A: Hang in there. Boston ferns can be kept inside and survive the long winter months if given proper care. However, there are some things you should know about these plants. When brought inside to weather the long, cold months of winter, Boston ferns don't always continue growing and thriving as they did outdoors. More often than not, they begin shedding leaves not long after they're brought inside. Dried leaves accumulate on the floor and create an ongoing mess. It's for this reason that many people shy away from growing Boston ferns. After buying and losing one Boston fern, some aren't willing to give it another try. Boston ferns require lots of light. Place the plant near a window that receives plenty of indirect sunshine. A bright east- or west-facing window is an ideal location. They can endure dimly lit locations, but they won't flourish and grow. If natural lighting isn't possible, then use plant lights that can be directed at them. Boston ferns prefer daytime temperatures that range from 65 to 75 degrees. Evening temperatures should be a little cooler. Temperatures ranging between 55 and 65 are ideal. Place your plant in a cooler location of the home or in a room where heat vents can be closed if the recommended evening temperatures are too hot. Also, keep in mind that areas closer to the ceiling are warmer than lower levels. If your Boston fern hangs near the ceiling, check the temperature and adjust it if necessary. Otherwise, consider placing the plant on a sturdy plant stand or table. As for humidity, place the plants in a saucer or pan that can hold water. This water should be distilled or melted snow because household water is usually chlorinated, which causes some problems with this plant species. During the winter, allow the surface of the soil to become a little dry before watering. When new fronds begin to appear, begin watering more often. Generally, you'll notice the appearance of new growth as the end of winter approaches. Briefly, move them in before cold weather arrives, cut them back somewhat to make them easier to handle, expect fronds to drop and the plants to look somewhat ratty during the long winter months. With perseverance, they will come out of the winter in fair shape and be ready to grace your porch again next summer.

Q: I have a Christmas cactus that is at least 70 years old. It belonged to my mother and grandmother. The plant is in its original ceramic container that does not have drainage holes. It is healthy and full, but I’ve noticed that the pot is starting to break apart. I am quite concerned about what to do at this point. Apparently, the plant likes being root bound. How do I transplant it without killing it? The plant means a great deal to me because of its age and history. I would very much appreciate any advice you could offer. Some have suggested leaving the plant in the original container, but putting it in a larger container. I read your column faithfully and find it interesting and helpful. (e-mail reference)

A: First things first, as the saying goes. Take some cuttings and get them rooted before you attempt to repot the plant. If the unthinkable happens to the mother plant, there will be survivors to carry on. Next, get a container about the same size, but with drainage holes. With a little shaving of the soil and roots, move it into the new pot. Give it some water and the plant should be OK. If you keep moving it into a larger container, you will get to the point of not being able to move it. While thinking of the plant, think of your back as well. Thanks for being a faithful reader!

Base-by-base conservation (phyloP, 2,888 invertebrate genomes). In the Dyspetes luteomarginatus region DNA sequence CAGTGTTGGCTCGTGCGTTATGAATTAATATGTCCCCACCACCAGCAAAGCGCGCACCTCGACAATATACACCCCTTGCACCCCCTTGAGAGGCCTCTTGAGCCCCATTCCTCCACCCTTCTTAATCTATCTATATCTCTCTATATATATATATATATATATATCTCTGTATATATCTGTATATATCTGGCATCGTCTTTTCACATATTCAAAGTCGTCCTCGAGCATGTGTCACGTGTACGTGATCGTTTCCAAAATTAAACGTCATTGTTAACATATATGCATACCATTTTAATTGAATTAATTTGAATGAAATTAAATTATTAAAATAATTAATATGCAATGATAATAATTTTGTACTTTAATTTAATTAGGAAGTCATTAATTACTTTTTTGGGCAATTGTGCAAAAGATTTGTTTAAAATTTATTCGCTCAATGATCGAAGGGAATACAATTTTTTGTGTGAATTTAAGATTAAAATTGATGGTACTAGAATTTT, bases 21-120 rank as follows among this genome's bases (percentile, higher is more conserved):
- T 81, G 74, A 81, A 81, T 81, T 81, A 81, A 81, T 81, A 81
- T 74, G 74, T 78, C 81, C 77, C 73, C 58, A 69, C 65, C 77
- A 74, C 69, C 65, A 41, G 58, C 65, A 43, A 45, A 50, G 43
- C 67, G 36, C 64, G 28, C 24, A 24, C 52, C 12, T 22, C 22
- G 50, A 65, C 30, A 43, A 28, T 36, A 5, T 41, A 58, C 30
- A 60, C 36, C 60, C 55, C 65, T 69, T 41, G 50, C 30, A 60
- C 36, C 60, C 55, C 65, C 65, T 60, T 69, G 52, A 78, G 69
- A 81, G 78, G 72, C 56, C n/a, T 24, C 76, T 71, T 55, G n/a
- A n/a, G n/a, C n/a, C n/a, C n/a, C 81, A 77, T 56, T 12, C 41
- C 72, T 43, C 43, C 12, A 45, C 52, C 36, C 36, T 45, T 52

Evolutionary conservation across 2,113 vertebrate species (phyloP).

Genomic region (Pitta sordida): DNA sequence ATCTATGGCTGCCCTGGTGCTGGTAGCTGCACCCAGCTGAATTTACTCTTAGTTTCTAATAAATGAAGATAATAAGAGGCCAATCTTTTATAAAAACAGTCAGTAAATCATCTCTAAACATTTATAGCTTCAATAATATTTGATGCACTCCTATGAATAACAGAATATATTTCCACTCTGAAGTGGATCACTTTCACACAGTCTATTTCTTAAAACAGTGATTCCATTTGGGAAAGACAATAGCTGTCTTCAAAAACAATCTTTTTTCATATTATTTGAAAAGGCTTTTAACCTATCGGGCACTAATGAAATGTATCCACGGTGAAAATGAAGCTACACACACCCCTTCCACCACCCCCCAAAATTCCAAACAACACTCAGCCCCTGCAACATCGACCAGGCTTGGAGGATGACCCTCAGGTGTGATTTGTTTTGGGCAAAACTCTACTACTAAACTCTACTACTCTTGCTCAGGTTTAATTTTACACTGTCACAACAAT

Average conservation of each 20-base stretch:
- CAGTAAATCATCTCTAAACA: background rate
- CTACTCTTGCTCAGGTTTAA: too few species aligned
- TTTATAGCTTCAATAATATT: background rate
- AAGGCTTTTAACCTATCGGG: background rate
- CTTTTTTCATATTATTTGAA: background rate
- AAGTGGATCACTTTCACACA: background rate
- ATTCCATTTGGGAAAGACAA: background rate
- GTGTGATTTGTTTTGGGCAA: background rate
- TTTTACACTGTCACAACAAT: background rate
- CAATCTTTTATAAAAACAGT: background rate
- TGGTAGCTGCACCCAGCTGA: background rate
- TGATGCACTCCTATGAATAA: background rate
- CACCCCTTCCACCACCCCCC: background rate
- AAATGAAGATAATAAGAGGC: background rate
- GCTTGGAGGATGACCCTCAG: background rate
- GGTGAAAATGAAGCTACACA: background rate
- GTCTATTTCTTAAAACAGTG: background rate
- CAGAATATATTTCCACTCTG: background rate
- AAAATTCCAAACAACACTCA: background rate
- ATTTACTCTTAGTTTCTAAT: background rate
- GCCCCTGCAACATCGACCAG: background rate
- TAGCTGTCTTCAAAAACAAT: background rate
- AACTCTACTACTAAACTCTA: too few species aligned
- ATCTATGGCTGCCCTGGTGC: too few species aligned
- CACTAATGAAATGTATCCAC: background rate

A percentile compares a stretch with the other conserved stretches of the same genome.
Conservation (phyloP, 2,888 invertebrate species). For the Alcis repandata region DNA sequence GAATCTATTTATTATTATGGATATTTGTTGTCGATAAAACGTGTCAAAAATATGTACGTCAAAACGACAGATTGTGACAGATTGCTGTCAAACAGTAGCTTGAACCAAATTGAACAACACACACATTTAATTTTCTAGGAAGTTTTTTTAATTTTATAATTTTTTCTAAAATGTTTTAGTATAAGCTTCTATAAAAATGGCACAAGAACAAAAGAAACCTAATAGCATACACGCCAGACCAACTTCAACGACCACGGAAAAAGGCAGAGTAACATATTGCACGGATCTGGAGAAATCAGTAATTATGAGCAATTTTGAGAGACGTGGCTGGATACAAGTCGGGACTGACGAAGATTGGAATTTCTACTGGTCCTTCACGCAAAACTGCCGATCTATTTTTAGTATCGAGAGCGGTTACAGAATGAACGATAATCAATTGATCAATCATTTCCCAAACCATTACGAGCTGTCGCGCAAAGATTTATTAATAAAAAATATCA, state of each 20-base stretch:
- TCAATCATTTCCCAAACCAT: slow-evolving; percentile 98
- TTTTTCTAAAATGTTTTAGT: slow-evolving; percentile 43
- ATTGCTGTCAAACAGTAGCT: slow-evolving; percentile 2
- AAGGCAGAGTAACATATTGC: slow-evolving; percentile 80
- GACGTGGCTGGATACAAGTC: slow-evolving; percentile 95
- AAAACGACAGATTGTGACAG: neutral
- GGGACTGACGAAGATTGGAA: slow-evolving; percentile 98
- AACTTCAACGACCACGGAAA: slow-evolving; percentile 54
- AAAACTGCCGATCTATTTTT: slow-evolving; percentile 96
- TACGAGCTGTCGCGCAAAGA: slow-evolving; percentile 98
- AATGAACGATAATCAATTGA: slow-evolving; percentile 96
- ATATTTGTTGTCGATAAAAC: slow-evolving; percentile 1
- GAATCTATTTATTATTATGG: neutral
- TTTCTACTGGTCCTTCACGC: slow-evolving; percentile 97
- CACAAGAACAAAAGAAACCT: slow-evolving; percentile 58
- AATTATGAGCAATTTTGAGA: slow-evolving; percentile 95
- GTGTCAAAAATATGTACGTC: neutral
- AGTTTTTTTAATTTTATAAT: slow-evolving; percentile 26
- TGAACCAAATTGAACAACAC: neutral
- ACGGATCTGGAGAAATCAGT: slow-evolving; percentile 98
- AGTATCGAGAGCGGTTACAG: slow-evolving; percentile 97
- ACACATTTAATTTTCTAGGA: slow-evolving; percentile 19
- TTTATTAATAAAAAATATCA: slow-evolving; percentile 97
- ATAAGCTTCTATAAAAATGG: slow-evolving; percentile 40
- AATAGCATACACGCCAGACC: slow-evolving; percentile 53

Q: I recently bought a large croton for outside enjoyment. I now am wondering about the procedures necessary for bringing it inside. I was going to add some black dirt. Does it need fertilizer during the winter months? (Minneapolis, Minn.)

A: I suggest a complete repotting using fresh, pasteurized potting soil. To keep the unique coloration, add a plant light or two on a 12-hour cycle. Little fertilizer is needed during the winter months. When spring comes around and new growth is starting to be evident, give it a shot of general-purpose houseplant fertilizer.

Q: How can I start a plum tree from seed? (e-mail reference)

A: Take the pit and plant it where you want the tree to grow. Plant the pit about 4 to 6 inches deep. It will go through the winter months and sprout for you next spring, assuming the seed is viable.

Q: I am wondering about my cherry tomatoes. Every year, the tomatoes seem to split open on the vine or after I pick them. I would guess this happens to 50 percent or more of the tomatoes. Do you have any advice on how to keep them from doing this? I don't think I get the same brand or type of tomatoes each year. If you know of a variety that doesn't do that, maybe you can tell me what it is. (e-mail reference)

A: It has to do with water availability and the timing of picking the tomatoes. If the water supply is inconsistent, such as dry and then a good soaking, the sudden surge of water into the fruit will split the skin. Also, pick the tomatoes just before they get that deep, red color we all like. Then let the tomatoes ripen on your kitchen counter and you should not have too many splits.

Q: What is your advice concerning aerating lawns at this time of year? I haven't power raked for many years and mulch the clippings when I mow. I feel that my yard is pretty compacted. Also, should I cut our perennial flowers down in the fall? (e-mail reference)

A: Get the aeration done this weekend if possible. Wait to cut the perennials back until after a killing frost. However, you can leave them until next spring. I prefer the fall cutting rather than spring because the soil is usually too wet and cold to get in there and do it in the spring. Also in the spring, some plants are starting to break dormancy, so one has to exercise a little care when pruning. I like to set the mower high and run it right over all the perennial plantings. I never have suffered any losses or problems with that approach.

NDSU Agriculture Communication

Source:Ron Smith, (701) 231-8161,
Editor:Rich Mattern, (701) 231-6136,